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IRS Criticized by Watchdog for Major Security Flaws Endangering Taxpayer Data

The Internal Revenue Service (IRS) has come under fire from a government watchdog for major security flaws that put taxpayer data at risk. In a recent audit conducted by the Government Accountability Office (GAO), three significant deficiencies were identified in the areas of security management and access controls. These shortcomings were described as “sensitive in nature” and pose a threat to the protection of sensitive taxpayer information.

One of the deficiencies highlighted by the GAO was the IRS’s failure to consistently create a plan of action to correct identified weaknesses in security management. This lack of action could result in insufficient protection of critical resources and unnecessary expenditures on low-risk resources. Additionally, the IRS failed to review and certify a monthly security report on a timely basis, further compromising access controls and audit monitoring. The GAO also found that the IRS did not consistently implement security configuration settings for some servers, which are significant to financial reporting.

The GAO report also revealed that the IRS had not completed 36 out of 51 corrective actions identified in a previous report. This lack of progress is concerning, especially considering that a prior review faulted the IRS for failing to implement 77 out of 451 recommendations since 2010. While the IRS has previously blamed resource constraints for its inability to meet these recommendations, it recently received a significant funding infusion of $78 billion. Despite this, the IRS has merely pledged to address the identified deficiencies without providing concrete plans for improvement.

In addition to these security flaws, another watchdog, the Treasury Inspector General for Tax Administration (TIGTA), found that the IRS has lost track of thousands of microfilm cartridges containing millions of sensitive business and individual tax records. This lack of accountability raises concerns about potential identity theft and tax fraud. The TIGTA report highlighted significant deficiencies in how the IRS safeguards, stores, and accounts for these microfilm cartridges.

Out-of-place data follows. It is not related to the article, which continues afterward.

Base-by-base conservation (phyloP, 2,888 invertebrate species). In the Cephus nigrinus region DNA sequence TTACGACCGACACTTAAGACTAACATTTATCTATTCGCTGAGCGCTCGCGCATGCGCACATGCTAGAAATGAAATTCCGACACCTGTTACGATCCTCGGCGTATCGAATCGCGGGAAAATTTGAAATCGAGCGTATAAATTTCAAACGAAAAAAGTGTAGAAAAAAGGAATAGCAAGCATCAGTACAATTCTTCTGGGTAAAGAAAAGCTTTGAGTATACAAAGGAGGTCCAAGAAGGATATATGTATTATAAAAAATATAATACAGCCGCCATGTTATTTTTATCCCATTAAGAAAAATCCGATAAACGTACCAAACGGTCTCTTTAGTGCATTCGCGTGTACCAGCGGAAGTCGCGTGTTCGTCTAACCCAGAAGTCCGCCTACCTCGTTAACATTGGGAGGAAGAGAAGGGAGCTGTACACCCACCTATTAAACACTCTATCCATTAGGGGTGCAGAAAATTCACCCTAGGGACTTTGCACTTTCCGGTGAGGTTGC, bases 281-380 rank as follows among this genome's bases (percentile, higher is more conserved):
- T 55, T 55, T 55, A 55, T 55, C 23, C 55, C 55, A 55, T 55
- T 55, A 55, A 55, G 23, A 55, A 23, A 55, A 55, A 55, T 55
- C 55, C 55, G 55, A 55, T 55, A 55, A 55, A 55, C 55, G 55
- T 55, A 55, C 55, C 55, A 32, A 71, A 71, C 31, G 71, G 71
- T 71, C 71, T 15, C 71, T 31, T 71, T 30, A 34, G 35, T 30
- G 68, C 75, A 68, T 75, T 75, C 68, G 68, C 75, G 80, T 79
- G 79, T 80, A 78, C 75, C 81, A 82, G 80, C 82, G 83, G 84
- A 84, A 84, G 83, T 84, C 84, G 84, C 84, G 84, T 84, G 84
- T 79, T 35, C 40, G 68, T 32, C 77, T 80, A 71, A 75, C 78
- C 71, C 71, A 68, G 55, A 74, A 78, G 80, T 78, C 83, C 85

These alarming findings prompted the watchdog to recommend a detailed inventory of all microfilm cartridges, including those that have been disposed of or are missing. The IRS wage and investment commissioner attributed these deficiencies to long-term underfunding and staff attrition. However, the lack of oversight and proper management of sensitive taxpayer information is a critical issue that must be addressed.

Despite these security and operational shortcomings, the IRS has managed to collect a near-record $4.7 trillion in taxes last year. This achievement was made possible by a $78 billion funding boost from Congress, which allowed the agency to hire more enforcers and deploy advanced technologies like artificial intelligence for better tax collection. Furthermore, the IRS plans to hire thousands more tax enforcers in 2024 to further increase tax revenues.

In September, the IRS announced a “sweeping, historic” tax enforcement crackdown as part of a “sea change” in its operations. The agency has pledged to prioritize enforcement actions on high-income taxpayers with significant tax debt while promising not to increase audit rates for individuals earning less than $400,000 per year.

In conclusion, the IRS is facing criticism for major security flaws that endanger taxpayer data. The recent audit by the GAO highlighted deficiencies in security management and access controls, while the TIGTA report revealed the loss of sensitive tax records. Despite a substantial funding boost, the IRS has been slow to address these issues. The agency’s ability to collect a record amount of taxes raises further questions about its priorities and allocation of resources. Steps must be taken to rectify these shortcomings and protect the sensitive information of American taxpayers.

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